CAPTAIN THOMAS CHARLES RICHMOND BAKER, DFC, MM AND BAR
AUSTRALIAN FLYING CORPS
4TH NOVEMBER 1918 AGE 21
BURIED: ESCANAFFLES COMMUNAL CEMTERY, HAINAUT, BELGIUM
Before the war, Captain Baker DFC, MM and Bar was a clerk with the Bank of New South Wales. Enlisting in July 1915, he served originally with the 6th Australian Field Brigade. He won his first Military Medal in December 1916 and the Bar in June 1917. That September he applied to join the Australian Flying Corps as a mechanic and was accepted instead for flying training. He began active duty in June 1918 and was credited with seven aircraft and one balloon destroyed, and four planes brought down. Then on 4 November, when returning from a bombing raid, his plane was brought down behind enemy lines. His body was not recovered.
There is an extensive Australian Red Cross file on the incident, which is well worth reading. Extraordinarily it contains a request to the "Commanding General of the Flying Corps" from the Commander of Flying Squadron 5 for an acknowledgement of "the 26th air victory of the Airshipdriver Lieut. von Hantelman", who says:
"At 11.35 noon I attacked near Le Chesne a single-seated flying machine and shot it down. The adversary was smashed to pieces in falling down. von Hantelmann."
Why is the document in English, who is writing to who? The document is stamped Australian Red Cross Society, Prisoner of War Mission, Berlin W.8, Wilhelmstrasse, 70. Is it a translation of the German documents concerning the incident, translated so as to help the Red Cross locate Baker's body?
In September 1920 an unknown British Flying Officer's body was exhumed and reburied in Escanaffles Communal Cemetery. The exhumation report stated that the body was too broken and decayed for there to be any indication as to its hair colour or height, the clothing had rotted away and there was no identity disc, in fact there was nothing to identify the body other than the date of death, 6.11.18 - which wasn't of course the date Baker was shot down.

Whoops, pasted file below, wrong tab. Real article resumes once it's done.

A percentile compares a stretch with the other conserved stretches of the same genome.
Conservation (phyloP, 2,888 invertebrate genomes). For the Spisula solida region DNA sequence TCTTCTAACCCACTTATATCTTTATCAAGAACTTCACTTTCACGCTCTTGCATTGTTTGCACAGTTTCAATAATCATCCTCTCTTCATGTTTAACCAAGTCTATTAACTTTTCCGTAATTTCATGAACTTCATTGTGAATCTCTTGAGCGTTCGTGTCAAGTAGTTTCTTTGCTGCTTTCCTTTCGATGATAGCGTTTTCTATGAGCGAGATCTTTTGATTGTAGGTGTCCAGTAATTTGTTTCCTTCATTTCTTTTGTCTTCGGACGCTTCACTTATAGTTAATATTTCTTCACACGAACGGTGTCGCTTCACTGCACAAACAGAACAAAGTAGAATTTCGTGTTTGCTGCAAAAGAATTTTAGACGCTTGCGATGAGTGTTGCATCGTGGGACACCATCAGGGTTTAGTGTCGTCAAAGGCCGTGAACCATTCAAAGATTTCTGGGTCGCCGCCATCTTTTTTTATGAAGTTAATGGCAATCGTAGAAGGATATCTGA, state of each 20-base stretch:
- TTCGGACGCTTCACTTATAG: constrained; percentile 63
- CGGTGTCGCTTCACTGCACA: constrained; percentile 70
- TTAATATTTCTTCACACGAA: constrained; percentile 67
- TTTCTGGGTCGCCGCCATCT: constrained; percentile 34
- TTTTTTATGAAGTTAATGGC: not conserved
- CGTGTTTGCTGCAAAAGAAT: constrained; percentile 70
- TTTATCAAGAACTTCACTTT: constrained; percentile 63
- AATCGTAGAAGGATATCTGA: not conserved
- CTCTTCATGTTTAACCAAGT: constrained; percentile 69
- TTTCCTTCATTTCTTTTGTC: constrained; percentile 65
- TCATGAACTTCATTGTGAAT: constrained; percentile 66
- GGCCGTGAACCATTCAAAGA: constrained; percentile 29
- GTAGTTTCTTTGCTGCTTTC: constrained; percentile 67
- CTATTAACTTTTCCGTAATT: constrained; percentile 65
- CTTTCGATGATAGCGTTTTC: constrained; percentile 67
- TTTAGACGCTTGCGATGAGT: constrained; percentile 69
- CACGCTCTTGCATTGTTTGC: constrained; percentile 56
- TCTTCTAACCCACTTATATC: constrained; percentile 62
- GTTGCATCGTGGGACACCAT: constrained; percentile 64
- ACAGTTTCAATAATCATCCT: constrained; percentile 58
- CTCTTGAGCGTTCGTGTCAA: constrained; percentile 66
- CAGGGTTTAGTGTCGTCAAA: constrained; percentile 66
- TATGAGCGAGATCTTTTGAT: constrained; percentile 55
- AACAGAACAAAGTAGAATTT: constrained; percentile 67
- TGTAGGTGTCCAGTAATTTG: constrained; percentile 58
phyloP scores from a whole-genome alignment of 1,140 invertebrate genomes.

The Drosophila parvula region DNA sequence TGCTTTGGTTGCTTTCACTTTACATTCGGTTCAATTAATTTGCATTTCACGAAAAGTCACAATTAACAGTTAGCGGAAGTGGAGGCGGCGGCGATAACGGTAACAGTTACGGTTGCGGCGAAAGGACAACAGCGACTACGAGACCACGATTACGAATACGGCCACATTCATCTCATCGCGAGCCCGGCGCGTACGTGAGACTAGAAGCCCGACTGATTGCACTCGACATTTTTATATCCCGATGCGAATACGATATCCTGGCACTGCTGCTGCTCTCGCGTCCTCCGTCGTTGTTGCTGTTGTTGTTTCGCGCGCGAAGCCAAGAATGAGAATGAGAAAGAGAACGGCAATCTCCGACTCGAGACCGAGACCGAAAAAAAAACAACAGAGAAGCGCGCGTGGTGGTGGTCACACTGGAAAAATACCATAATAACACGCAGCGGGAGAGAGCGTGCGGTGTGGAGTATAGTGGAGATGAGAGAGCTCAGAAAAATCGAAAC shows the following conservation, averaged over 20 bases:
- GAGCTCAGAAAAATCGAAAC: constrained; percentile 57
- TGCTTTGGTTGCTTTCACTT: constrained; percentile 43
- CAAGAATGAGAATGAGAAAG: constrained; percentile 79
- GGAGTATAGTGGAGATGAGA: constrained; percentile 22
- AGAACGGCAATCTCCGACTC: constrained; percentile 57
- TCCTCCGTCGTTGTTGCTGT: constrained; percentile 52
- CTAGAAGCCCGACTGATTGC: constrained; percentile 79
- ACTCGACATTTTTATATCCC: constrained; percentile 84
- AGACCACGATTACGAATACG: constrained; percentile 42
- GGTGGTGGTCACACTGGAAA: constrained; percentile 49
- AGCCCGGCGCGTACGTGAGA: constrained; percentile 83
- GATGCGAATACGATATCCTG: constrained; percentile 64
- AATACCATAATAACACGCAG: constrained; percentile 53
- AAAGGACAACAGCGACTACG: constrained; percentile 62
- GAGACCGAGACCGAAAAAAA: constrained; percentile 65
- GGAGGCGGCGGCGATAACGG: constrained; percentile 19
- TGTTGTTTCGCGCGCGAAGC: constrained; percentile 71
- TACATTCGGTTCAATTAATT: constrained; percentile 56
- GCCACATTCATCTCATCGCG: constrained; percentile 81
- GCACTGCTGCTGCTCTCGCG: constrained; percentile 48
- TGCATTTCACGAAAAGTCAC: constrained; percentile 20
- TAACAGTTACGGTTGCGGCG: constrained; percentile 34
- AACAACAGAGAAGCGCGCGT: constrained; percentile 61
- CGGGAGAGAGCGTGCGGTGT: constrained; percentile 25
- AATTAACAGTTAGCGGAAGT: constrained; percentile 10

The bottom of the report has a pencil note - "Copy to Dame Livingstone". Dame Adelaide Livingstone was a remarkable American woman who, at the end of the war, "was appointed the Army Council head of the War Office mission to trace British soldiers reported as ‘missing’ in France and Flanders. In this capacity she travelled widely in Europe, managing a staff of officials from both Germany and England. Between 1920 and April 1922 she was assistant director of Graves Registration and Enquiries in central Europe, with headquarters in Berlin and with the rank of lieutenant-colonel. For her wartime services she was among the first women to be created DBE in 1918." [Oxford Dictionary of National Biography]
Thomas Baker's body was eventually identified and his mother was given the opportunity to chose an inscription. This comes from verse 6 of a poem written by Harold Begbie in 1905 called 'Trafalgar Day - the Good End':
Dishonour tarnished not his flag, no stain upon his battles lay,
Forth from the conflict, unashamed, he passed victorious on his way;
Forth from the conflict, unashamed, with thanks to God, without a sigh.
So died for England's sake, this man, and whispered it was sweet to die.
Draw near and mark with reverent mind
How die the Captains of Mankind.